16 October 2012: With one in eight young person across the world looking for work, the focus on young people, their education and skills and youth unemployment has gripped the world. In May this year, the International Labour Organization (ILO) called for an urgent investment in opportunities for young people to tackle the challenge of growing youth unemployment. The 10th Education For All (EFA) Global Monitoring Report “Youth and Skills: Putting Education to Work” launched by UNESCO today focuses on young people and youth skills.
Twelve years since the world committed to the six EFA goals, the world is still not on track. Progress has been uneven, while there has been expansion of early childhood care and education and improvements in gender parity at primary levels. The number of out-of-school children has stalled at 61 million, not only denying millions of children of their right to education but also potentially putting them in the category of under-aged child labourers, jeopardising wider development efforts. Similarly, adult literacy and quality of education are still far behind the 2015 goal post.
- Around 28% of children under five suffered from stunting in 2010, and less than half the world’s children received pre-primary education.
- 61 million children of primary school age were out-of-school in 2010, with girls accounting for 53% of out-of-school children. Of these 47% are expected to never enter school.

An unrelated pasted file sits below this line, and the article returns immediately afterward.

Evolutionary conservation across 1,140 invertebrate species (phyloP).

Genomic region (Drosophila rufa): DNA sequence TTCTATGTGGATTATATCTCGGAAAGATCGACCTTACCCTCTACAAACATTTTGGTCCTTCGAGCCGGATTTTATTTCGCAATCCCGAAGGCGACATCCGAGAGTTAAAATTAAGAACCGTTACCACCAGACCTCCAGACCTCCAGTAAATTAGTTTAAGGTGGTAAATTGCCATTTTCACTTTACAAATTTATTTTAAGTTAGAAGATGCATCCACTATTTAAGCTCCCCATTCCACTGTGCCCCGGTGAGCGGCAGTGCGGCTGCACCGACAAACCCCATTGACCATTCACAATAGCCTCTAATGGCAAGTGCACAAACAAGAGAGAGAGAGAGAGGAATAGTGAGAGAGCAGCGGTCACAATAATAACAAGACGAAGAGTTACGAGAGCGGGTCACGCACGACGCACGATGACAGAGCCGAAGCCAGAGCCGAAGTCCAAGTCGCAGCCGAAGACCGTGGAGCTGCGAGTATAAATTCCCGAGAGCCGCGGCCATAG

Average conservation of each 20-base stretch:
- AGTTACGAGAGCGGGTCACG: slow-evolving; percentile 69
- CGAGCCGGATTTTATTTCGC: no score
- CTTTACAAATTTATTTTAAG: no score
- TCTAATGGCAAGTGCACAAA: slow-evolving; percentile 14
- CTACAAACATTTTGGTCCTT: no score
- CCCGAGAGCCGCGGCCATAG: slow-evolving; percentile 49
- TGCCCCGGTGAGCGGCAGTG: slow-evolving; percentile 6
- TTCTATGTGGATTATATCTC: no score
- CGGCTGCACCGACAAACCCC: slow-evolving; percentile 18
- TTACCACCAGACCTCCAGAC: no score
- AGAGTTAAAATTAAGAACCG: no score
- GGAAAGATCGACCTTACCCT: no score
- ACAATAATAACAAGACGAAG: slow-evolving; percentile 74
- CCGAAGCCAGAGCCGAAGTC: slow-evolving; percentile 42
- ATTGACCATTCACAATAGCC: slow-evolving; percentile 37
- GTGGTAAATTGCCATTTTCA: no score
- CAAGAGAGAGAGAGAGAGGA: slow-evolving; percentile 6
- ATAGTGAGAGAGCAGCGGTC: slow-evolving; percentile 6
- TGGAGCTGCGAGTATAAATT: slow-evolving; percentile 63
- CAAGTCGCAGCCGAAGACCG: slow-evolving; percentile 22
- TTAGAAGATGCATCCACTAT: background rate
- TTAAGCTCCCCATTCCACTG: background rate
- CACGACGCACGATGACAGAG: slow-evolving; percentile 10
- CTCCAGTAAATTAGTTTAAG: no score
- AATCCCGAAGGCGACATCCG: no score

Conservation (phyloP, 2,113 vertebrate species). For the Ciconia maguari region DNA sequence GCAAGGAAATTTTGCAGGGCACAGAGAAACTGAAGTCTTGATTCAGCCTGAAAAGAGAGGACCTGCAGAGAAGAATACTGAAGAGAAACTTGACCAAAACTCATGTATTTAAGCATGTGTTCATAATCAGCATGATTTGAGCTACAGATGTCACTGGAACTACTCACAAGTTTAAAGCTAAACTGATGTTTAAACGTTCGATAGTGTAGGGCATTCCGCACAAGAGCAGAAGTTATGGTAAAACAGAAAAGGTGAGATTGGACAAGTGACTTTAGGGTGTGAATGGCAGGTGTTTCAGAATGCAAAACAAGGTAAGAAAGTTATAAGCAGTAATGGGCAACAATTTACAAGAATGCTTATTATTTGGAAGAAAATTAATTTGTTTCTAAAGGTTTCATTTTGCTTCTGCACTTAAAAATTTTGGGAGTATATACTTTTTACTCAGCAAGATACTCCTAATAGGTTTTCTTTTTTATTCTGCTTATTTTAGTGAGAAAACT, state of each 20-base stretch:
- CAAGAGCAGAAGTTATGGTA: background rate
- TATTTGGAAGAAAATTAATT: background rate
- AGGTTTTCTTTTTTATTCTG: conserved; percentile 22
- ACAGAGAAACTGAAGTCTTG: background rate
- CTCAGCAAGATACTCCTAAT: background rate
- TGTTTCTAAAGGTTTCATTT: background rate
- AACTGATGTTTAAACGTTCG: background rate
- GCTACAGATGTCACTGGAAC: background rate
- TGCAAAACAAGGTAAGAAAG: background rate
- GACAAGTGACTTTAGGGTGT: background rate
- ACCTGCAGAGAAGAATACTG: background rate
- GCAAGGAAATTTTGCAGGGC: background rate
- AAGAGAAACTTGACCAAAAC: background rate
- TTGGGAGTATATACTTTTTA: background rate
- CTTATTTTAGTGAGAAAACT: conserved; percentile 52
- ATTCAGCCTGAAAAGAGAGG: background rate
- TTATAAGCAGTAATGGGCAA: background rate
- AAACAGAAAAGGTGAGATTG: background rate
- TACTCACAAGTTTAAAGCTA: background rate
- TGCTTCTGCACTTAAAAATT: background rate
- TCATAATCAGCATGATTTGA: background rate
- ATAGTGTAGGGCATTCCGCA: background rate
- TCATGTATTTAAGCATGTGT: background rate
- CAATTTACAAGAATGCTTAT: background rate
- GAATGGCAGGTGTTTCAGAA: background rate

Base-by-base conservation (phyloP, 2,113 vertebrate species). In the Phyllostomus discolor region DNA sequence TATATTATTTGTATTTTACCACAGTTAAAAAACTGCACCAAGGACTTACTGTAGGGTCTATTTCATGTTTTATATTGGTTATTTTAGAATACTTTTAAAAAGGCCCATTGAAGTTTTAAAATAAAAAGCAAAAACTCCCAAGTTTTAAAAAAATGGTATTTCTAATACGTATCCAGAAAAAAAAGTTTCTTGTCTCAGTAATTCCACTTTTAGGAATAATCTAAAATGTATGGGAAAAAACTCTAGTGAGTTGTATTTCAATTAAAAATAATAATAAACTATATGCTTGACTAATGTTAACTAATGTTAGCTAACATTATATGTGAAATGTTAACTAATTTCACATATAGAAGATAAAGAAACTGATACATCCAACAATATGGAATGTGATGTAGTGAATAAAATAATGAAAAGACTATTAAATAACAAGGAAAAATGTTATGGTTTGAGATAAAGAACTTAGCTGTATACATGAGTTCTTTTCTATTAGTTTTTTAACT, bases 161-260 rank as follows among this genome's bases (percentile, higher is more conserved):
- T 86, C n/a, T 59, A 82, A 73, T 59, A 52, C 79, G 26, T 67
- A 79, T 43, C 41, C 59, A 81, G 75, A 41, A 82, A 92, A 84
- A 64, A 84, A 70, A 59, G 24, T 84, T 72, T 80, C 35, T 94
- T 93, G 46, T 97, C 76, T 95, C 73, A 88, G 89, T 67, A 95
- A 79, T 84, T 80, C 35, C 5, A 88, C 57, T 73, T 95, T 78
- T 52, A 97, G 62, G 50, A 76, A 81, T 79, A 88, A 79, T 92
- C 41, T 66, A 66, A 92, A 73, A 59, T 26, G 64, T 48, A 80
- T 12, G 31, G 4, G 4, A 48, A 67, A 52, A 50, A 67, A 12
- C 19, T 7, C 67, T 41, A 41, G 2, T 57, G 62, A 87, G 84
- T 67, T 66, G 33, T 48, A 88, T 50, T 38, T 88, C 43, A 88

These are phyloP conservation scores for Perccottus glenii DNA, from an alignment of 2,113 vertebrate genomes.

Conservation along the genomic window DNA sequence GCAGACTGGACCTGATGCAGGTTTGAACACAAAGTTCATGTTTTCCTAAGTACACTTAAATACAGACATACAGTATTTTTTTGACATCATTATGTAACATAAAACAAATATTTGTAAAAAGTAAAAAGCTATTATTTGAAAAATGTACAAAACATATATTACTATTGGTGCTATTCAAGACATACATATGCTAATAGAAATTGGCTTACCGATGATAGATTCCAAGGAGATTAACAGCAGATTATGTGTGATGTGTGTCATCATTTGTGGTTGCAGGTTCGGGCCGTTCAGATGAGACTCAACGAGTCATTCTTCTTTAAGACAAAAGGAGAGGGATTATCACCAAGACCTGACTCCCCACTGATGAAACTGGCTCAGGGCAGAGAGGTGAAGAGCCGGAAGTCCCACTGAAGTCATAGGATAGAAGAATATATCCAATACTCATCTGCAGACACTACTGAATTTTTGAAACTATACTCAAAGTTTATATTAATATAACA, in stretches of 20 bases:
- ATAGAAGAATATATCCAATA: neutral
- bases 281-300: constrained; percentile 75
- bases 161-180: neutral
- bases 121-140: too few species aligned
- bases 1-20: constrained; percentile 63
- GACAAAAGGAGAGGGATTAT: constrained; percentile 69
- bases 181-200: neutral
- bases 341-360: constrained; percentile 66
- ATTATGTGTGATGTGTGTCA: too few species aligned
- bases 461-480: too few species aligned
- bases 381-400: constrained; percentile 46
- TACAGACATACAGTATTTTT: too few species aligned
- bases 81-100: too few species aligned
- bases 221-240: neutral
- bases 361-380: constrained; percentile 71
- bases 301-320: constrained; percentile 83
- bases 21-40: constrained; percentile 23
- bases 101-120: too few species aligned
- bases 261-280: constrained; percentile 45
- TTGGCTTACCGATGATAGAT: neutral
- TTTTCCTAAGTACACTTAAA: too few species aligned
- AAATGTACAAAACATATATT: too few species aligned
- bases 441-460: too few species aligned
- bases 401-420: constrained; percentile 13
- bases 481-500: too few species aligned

- One in five young people, i.e., around 200 million 15 to 24 year olds have not completely primary school. Further, around one in eight young people are unemployed.
- 775 million adults could not read or write in 2010, two-third of whom were women.
- 68 countries have still not achieved gender parity in primary education, and girls are disadvantaged in 60 of them.
- Quality is a concern for 250 million children who could be failing to read or write by the time they should reach grade 4. An additional 5.4 million primary school teachers are needed by 2015 to improve learning, with more than 2 million alone in Sub-Saharan African countries to achieve universal primary education.
“The international community and every country must ensure secondary education for all children and that which is with quality, employability and entrepreneurship,” said Kailash Satyarthi, Chairperson, Global March Against Child Labour.“It must also eradicate child labour with utmost political will in order to create decent work for youth. Until these pre-requisites are fulfilled, the world will have to face serious problems and will waste the most potential human resources – the youth.”
The stalling in the numbers of out-of-school children is coupled worriedly with the stagnation in aid at US$13.5 billion in 2010, of which US$ 5.8 billion was for basic education. This is insufficient to fill the US$16 billion financial gap low-income countries face, with sub-Saharan Africa receiving only half of the increase it was promised.